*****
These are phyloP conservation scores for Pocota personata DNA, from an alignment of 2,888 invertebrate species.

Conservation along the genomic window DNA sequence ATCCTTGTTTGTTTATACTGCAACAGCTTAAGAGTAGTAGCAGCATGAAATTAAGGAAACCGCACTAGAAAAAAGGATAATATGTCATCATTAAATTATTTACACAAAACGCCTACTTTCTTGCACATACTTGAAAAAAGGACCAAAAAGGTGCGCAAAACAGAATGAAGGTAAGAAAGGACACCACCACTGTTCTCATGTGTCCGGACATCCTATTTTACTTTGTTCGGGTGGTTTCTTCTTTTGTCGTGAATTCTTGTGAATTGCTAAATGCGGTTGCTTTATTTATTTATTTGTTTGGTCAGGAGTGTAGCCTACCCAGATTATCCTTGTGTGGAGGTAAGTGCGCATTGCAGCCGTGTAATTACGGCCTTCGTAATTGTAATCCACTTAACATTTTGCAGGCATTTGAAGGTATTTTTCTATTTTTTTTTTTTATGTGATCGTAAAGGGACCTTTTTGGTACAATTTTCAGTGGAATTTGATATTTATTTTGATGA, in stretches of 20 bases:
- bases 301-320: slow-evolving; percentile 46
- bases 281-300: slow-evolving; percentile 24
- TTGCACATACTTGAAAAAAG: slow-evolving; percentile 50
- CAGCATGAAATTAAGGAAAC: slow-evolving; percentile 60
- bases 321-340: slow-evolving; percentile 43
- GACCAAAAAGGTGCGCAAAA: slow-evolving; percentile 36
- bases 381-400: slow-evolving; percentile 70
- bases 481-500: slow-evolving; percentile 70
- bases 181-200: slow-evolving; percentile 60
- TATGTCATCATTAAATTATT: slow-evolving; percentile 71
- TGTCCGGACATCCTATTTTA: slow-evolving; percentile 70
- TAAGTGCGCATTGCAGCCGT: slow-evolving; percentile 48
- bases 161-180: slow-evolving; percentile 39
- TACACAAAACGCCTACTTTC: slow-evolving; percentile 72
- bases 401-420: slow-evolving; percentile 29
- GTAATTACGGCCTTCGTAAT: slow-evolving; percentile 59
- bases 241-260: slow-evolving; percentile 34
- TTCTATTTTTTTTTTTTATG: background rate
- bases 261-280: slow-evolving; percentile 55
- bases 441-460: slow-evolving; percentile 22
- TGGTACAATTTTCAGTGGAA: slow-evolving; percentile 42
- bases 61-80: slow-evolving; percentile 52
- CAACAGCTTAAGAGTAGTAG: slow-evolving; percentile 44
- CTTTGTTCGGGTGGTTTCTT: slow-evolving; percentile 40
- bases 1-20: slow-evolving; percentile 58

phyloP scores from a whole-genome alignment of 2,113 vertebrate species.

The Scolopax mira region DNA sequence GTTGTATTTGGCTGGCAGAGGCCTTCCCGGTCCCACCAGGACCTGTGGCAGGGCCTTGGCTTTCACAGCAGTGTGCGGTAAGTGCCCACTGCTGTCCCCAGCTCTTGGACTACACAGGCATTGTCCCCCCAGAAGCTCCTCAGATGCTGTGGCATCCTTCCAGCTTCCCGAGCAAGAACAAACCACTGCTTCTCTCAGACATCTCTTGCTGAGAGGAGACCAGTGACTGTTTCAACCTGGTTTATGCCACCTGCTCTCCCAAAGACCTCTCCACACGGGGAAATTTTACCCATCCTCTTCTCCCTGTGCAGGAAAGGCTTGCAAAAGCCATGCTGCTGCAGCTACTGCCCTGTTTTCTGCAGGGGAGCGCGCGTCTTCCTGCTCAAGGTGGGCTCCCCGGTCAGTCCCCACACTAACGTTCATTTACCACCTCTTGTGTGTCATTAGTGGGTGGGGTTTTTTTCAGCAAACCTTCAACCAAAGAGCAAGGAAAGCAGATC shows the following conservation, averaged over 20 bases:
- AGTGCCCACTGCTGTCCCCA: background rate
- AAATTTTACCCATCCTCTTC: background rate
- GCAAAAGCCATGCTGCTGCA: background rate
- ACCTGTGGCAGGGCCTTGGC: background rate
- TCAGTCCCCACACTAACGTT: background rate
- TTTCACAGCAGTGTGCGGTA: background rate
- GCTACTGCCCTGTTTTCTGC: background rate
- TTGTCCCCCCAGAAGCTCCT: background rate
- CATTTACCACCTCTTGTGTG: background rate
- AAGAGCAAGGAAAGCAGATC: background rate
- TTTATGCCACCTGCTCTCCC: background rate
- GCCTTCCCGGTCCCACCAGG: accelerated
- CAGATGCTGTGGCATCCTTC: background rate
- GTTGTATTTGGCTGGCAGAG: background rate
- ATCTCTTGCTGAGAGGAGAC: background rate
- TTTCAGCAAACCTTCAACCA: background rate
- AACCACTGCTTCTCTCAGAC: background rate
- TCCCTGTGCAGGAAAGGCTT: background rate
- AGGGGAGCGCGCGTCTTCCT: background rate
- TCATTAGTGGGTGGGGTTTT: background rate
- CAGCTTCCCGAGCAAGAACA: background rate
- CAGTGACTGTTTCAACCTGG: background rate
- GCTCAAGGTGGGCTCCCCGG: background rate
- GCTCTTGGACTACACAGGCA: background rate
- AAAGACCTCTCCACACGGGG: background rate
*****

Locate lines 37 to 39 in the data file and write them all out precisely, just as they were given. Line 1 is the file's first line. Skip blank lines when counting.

- TTGTCCCCCCAGAAGCTCCT: background rate
- CATTTACCACCTCTTGTGTG: background rate
- AAGAGCAAGGAAAGCAGATC: background rate